Things to do:
• Learn to tune your guitar.
• Make some noise and have fun with the guitar.
• Play the guitar as a way to relax after work.
• Hang out with other like-minded people who are learning to play music and play together. Often the groups of students on the guitar courses form friendships.
• Listen to music. Listen with a different ear – listen analytically.
• Keep you guitar to hand – a friend of mine says that the hardest part about practising is getting the instrument out of it’s case.

Persist – that means practise and keep going. I can show you what you need to know to play your song, but I can’t play it for you. You have to train your fingers to execute some new tasks – just like learning any new skill.
The basic equation is that you get as good on the instrument as the amount of time that you put in. Try and pick up the guitar every day – I know we’re all busy but if you can pick up the guitar for five or ten minutes every day that works better than cramming in an hour before your next lesson; all the better if you can play for half an hour a day.

Some things to be aware of:
• Accept that you will sometimes be frustrated. Progress when learning the guitar is slow – that’s okay. You won’t be able to do things instantaneously.
• You will get sore fingers at first – take that as a good sign.
• Don’t be too impatient. Learning any new skill takes time.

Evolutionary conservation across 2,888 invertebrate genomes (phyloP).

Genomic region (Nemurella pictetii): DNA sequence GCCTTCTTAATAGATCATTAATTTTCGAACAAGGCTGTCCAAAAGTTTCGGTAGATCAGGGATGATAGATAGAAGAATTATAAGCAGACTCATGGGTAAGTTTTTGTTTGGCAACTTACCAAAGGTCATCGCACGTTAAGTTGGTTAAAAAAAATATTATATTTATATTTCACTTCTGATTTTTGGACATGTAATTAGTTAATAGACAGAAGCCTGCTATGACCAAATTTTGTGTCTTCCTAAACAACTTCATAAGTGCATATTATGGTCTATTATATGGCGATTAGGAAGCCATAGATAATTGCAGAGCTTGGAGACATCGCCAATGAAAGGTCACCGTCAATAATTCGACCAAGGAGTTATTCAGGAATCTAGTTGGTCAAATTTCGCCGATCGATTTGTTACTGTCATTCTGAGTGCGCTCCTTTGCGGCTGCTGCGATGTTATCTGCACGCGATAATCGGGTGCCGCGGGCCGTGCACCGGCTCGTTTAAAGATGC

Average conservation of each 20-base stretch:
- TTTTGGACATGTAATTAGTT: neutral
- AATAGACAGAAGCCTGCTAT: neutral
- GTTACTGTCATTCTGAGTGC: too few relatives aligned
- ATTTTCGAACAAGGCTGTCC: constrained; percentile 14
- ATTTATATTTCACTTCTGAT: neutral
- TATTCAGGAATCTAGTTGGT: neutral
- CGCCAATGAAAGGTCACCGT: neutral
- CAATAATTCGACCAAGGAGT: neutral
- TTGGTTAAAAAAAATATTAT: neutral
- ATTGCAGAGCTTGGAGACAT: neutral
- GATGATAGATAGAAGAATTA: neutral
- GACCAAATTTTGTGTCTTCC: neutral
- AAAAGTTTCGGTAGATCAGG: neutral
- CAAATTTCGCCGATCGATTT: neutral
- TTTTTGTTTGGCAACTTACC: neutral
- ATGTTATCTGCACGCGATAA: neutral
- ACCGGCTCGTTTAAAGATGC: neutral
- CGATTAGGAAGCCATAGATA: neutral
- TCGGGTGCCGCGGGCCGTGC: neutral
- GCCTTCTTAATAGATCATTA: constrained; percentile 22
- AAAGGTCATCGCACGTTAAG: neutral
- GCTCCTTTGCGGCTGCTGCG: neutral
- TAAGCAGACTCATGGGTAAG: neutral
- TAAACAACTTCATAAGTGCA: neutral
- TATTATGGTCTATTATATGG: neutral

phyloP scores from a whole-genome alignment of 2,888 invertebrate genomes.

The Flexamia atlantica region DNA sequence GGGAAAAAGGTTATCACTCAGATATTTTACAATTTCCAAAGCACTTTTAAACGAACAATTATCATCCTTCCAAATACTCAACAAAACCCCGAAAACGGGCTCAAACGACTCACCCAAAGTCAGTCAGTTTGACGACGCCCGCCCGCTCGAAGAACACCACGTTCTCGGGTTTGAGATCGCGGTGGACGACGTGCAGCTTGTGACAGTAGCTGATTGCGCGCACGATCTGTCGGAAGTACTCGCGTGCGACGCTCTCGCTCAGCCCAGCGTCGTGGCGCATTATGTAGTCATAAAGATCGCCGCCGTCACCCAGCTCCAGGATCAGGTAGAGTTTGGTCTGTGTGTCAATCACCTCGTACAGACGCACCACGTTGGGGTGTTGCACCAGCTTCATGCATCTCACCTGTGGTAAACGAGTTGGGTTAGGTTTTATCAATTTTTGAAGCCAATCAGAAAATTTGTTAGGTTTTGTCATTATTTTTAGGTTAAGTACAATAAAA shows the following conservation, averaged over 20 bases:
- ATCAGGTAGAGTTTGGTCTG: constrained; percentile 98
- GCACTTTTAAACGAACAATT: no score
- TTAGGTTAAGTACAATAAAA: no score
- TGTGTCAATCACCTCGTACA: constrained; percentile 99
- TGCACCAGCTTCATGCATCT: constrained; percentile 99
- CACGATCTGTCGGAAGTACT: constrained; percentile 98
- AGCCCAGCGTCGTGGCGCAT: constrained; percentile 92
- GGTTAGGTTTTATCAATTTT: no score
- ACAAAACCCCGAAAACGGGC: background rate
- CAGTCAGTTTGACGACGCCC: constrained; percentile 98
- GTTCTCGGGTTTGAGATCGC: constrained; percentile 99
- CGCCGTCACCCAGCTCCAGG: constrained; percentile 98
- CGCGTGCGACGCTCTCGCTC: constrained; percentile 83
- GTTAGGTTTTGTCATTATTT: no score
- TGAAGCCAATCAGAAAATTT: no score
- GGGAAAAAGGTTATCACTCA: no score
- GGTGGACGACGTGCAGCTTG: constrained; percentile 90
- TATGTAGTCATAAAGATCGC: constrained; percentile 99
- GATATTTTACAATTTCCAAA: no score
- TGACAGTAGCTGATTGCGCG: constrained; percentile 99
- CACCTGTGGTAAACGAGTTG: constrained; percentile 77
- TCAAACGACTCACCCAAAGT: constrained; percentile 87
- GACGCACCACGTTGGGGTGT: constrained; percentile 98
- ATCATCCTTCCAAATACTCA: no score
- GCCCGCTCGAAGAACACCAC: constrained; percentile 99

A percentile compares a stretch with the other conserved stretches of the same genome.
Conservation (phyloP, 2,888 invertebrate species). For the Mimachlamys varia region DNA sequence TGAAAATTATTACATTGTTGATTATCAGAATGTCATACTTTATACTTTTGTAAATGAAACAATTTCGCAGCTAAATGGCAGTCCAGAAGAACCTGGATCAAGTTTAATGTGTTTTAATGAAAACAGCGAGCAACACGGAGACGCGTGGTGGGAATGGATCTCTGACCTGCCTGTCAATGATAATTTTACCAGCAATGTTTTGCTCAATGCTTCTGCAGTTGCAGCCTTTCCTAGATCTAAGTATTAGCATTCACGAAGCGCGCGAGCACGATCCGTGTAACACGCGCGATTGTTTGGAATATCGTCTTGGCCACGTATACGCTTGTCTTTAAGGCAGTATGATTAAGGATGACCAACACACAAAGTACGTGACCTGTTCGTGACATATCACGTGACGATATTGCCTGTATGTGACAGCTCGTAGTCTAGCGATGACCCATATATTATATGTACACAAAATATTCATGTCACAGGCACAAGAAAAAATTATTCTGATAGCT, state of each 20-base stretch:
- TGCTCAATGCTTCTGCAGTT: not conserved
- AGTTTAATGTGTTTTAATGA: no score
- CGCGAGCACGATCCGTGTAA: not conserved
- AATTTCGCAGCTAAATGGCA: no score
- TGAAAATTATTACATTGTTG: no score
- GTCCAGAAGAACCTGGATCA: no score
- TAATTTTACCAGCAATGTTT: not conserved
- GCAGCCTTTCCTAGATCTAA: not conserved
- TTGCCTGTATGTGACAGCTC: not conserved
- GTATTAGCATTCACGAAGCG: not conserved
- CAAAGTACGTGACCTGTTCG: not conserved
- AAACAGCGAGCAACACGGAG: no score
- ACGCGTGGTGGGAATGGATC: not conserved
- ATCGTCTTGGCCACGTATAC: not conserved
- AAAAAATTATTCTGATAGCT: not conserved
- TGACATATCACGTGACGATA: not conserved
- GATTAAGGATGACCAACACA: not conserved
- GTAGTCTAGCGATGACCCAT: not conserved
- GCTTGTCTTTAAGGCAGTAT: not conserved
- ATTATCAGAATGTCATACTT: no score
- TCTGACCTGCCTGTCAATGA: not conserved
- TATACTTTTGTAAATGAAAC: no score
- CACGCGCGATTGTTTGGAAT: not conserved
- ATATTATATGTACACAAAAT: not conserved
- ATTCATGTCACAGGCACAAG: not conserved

All that said the guitar is still a serious instrument and if you want to play concerts at the Albert Hall (or Carnegie Hall, or Sydney Opera House), it may take a lot of time and dedication.

As author Philip Sudo said “Beginning students often ask, ‘How long will it take me to learn the guitar?’ My answer is, as long as you live – that short… The guitar is learned day by day, minute by minute, second by second, now to eternity. There is no faster way”. Sudo, P: Guitar pp. 16-17.

It’s easy to look at professional Christian musicians and think to yourself “I could never do that”. But it’s good to bear in mind that the great musicians all started somewhere.
HTB worship leader Al Gordon described to me the first time he lead worship:
“First time I led worship was in a home group at my church Holy Trinity Brompton. I only knew one song, which was ‘He is the Lord and He Reigns on High’ by Kevin Proche, it has four chords in it and I knew at that stage two chords G and C. So I kind of boldly set around playing that song for 15 minutes just playing the two chords I knew. It sounded terrible. And in fact there were ten people in the room when I started and about three when I finished because it was so painful they had to go outside to laugh.”

So can you really learn to play worship guitar? Sure you can. In all the years I’ve been teaching I’ve never seen anyone who is not capable of playing the guitar. It requires the decision to do so. Commitment to see it through, and allocating a little time to practise what you are learning.

Go on, have a go at learning the guitar, you might surprise yourself.